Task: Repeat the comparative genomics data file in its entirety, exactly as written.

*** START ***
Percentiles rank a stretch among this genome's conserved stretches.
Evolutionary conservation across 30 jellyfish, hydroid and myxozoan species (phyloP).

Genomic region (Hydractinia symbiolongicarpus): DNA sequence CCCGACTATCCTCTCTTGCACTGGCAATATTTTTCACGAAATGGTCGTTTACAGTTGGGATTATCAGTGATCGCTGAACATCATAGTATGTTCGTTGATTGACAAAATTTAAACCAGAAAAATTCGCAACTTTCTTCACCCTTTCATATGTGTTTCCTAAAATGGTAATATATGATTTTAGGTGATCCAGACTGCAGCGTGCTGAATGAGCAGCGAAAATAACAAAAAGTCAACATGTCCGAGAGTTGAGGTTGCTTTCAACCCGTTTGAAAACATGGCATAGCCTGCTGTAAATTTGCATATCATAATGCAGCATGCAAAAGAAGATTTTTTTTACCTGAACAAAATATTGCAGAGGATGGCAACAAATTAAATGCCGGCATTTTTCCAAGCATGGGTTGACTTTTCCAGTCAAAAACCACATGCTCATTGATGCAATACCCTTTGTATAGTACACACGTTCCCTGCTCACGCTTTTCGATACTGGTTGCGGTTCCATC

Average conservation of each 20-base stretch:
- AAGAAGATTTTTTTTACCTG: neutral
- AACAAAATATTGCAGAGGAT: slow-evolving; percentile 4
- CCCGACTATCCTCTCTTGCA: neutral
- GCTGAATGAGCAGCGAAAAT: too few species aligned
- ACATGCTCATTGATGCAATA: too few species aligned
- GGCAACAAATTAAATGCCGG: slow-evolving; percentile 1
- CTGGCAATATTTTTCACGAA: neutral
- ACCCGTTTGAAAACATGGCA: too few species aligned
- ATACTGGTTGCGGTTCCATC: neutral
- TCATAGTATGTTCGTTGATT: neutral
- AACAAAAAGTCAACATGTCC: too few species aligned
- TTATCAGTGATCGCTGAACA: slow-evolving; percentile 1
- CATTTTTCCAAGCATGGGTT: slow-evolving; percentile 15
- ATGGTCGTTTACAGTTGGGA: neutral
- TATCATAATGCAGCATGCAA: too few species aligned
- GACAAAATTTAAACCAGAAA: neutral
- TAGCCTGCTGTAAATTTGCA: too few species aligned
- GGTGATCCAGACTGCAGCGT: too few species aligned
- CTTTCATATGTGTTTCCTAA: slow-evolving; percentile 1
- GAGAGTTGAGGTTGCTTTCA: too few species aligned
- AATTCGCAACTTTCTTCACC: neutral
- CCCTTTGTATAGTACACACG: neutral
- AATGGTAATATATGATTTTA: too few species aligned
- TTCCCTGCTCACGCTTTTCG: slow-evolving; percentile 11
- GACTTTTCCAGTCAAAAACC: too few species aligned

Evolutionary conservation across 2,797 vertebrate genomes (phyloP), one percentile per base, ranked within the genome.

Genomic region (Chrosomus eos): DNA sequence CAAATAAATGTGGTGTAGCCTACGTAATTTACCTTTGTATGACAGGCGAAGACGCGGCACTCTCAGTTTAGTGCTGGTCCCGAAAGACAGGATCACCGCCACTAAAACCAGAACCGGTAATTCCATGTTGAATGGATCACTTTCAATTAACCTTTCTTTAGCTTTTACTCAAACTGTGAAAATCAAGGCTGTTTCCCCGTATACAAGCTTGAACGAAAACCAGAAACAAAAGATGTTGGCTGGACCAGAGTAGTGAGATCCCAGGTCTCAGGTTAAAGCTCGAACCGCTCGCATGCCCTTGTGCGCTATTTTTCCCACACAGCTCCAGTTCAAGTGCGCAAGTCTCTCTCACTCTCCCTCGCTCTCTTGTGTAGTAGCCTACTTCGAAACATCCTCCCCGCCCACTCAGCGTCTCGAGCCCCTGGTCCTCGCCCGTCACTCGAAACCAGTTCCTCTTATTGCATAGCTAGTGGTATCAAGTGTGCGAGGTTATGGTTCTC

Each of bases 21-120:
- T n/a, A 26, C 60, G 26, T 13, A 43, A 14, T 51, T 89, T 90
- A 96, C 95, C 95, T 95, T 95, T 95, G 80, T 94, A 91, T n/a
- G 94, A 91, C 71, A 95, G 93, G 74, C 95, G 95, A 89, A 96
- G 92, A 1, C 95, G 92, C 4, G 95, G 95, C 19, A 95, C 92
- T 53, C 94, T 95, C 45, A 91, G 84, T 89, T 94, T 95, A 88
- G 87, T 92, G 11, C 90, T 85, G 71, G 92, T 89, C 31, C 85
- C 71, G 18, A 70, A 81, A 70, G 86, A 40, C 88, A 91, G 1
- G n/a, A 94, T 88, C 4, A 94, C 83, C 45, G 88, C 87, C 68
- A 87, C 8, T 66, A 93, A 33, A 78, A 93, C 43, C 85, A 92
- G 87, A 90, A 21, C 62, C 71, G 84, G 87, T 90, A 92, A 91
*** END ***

Percentiles rank a stretch among this genome's conserved stretches.
Evolutionary conservation across 30 jellyfish, hydroid and myxozoan species (phyloP).

Genomic region (Hydractinia symbiolongicarpus): DNA sequence CCCGACTATCCTCTCTTGCACTGGCAATATTTTTCACGAAATGGTCGTTTACAGTTGGGATTATCAGTGATCGCTGAACATCATAGTATGTTCGTTGATTGACAAAATTTAAACCAGAAAAATTCGCAACTTTCTTCACCCTTTCATATGTGTTTCCTAAAATGGTAATATATGATTTTAGGTGATCCAGACTGCAGCGTGCTGAATGAGCAGCGAAAATAACAAAAAGTCAACATGTCCGAGAGTTGAGGTTGCTTTCAACCCGTTTGAAAACATGGCATAGCCTGCTGTAAATTTGCATATCATAATGCAGCATGCAAAAGAAGATTTTTTTTACCTGAACAAAATATTGCAGAGGATGGCAACAAATTAAATGCCGGCATTTTTCCAAGCATGGGTTGACTTTTCCAGTCAAAAACCACATGCTCATTGATGCAATACCCTTTGTATAGTACACACGTTCCCTGCTCACGCTTTTCGATACTGGTTGCGGTTCCATC

Average conservation of each 20-base stretch:
- AAGAAGATTTTTTTTACCTG: neutral
- AACAAAATATTGCAGAGGAT: slow-evolving; percentile 4
- CCCGACTATCCTCTCTTGCA: neutral
- GCTGAATGAGCAGCGAAAAT: too few species aligned
- ACATGCTCATTGATGCAATA: too few species aligned
- GGCAACAAATTAAATGCCGG: slow-evolving; percentile 1
- CTGGCAATATTTTTCACGAA: neutral
- ACCCGTTTGAAAACATGGCA: too few species aligned
- ATACTGGTTGCGGTTCCATC: neutral
- TCATAGTATGTTCGTTGATT: neutral
- AACAAAAAGTCAACATGTCC: too few species aligned
- TTATCAGTGATCGCTGAACA: slow-evolving; percentile 1
- CATTTTTCCAAGCATGGGTT: slow-evolving; percentile 15
- ATGGTCGTTTACAGTTGGGA: neutral
- TATCATAATGCAGCATGCAA: too few species aligned
- GACAAAATTTAAACCAGAAA: neutral
- TAGCCTGCTGTAAATTTGCA: too few species aligned
- GGTGATCCAGACTGCAGCGT: too few species aligned
- CTTTCATATGTGTTTCCTAA: slow-evolving; percentile 1
- GAGAGTTGAGGTTGCTTTCA: too few species aligned
- AATTCGCAACTTTCTTCACC: neutral
- CCCTTTGTATAGTACACACG: neutral
- AATGGTAATATATGATTTTA: too few species aligned
- TTCCCTGCTCACGCTTTTCG: slow-evolving; percentile 11
- GACTTTTCCAGTCAAAAACC: too few species aligned

Evolutionary conservation across 2,797 vertebrate genomes (phyloP), one percentile per base, ranked within the genome.

Genomic region (Chrosomus eos): DNA sequence CAAATAAATGTGGTGTAGCCTACGTAATTTACCTTTGTATGACAGGCGAAGACGCGGCACTCTCAGTTTAGTGCTGGTCCCGAAAGACAGGATCACCGCCACTAAAACCAGAACCGGTAATTCCATGTTGAATGGATCACTTTCAATTAACCTTTCTTTAGCTTTTACTCAAACTGTGAAAATCAAGGCTGTTTCCCCGTATACAAGCTTGAACGAAAACCAGAAACAAAAGATGTTGGCTGGACCAGAGTAGTGAGATCCCAGGTCTCAGGTTAAAGCTCGAACCGCTCGCATGCCCTTGTGCGCTATTTTTCCCACACAGCTCCAGTTCAAGTGCGCAAGTCTCTCTCACTCTCCCTCGCTCTCTTGTGTAGTAGCCTACTTCGAAACATCCTCCCCGCCCACTCAGCGTCTCGAGCCCCTGGTCCTCGCCCGTCACTCGAAACCAGTTCCTCTTATTGCATAGCTAGTGGTATCAAGTGTGCGAGGTTATGGTTCTC

Each of bases 21-120:
- T n/a, A 26, C 60, G 26, T 13, A 43, A 14, T 51, T 89, T 90
- A 96, C 95, C 95, T 95, T 95, T 95, G 80, T 94, A 91, T n/a
- G 94, A 91, C 71, A 95, G 93, G 74, C 95, G 95, A 89, A 96
- G 92, A 1, C 95, G 92, C 4, G 95, G 95, C 19, A 95, C 92
- T 53, C 94, T 95, C 45, A 91, G 84, T 89, T 94, T 95, A 88
- G 87, T 92, G 11, C 90, T 85, G 71, G 92, T 89, C 31, C 85
- C 71, G 18, A 70, A 81, A 70, G 86, A 40, C 88, A 91, G 1
- G n/a, A 94, T 88, C 4, A 94, C 83, C 45, G 88, C 87, C 68
- A 87, C 8, T 66, A 93, A 33, A 78, A 93, C 43, C 85, A 92
- G 87, A 90, A 21, C 62, C 71, G 84, G 87, T 90, A 92, A 91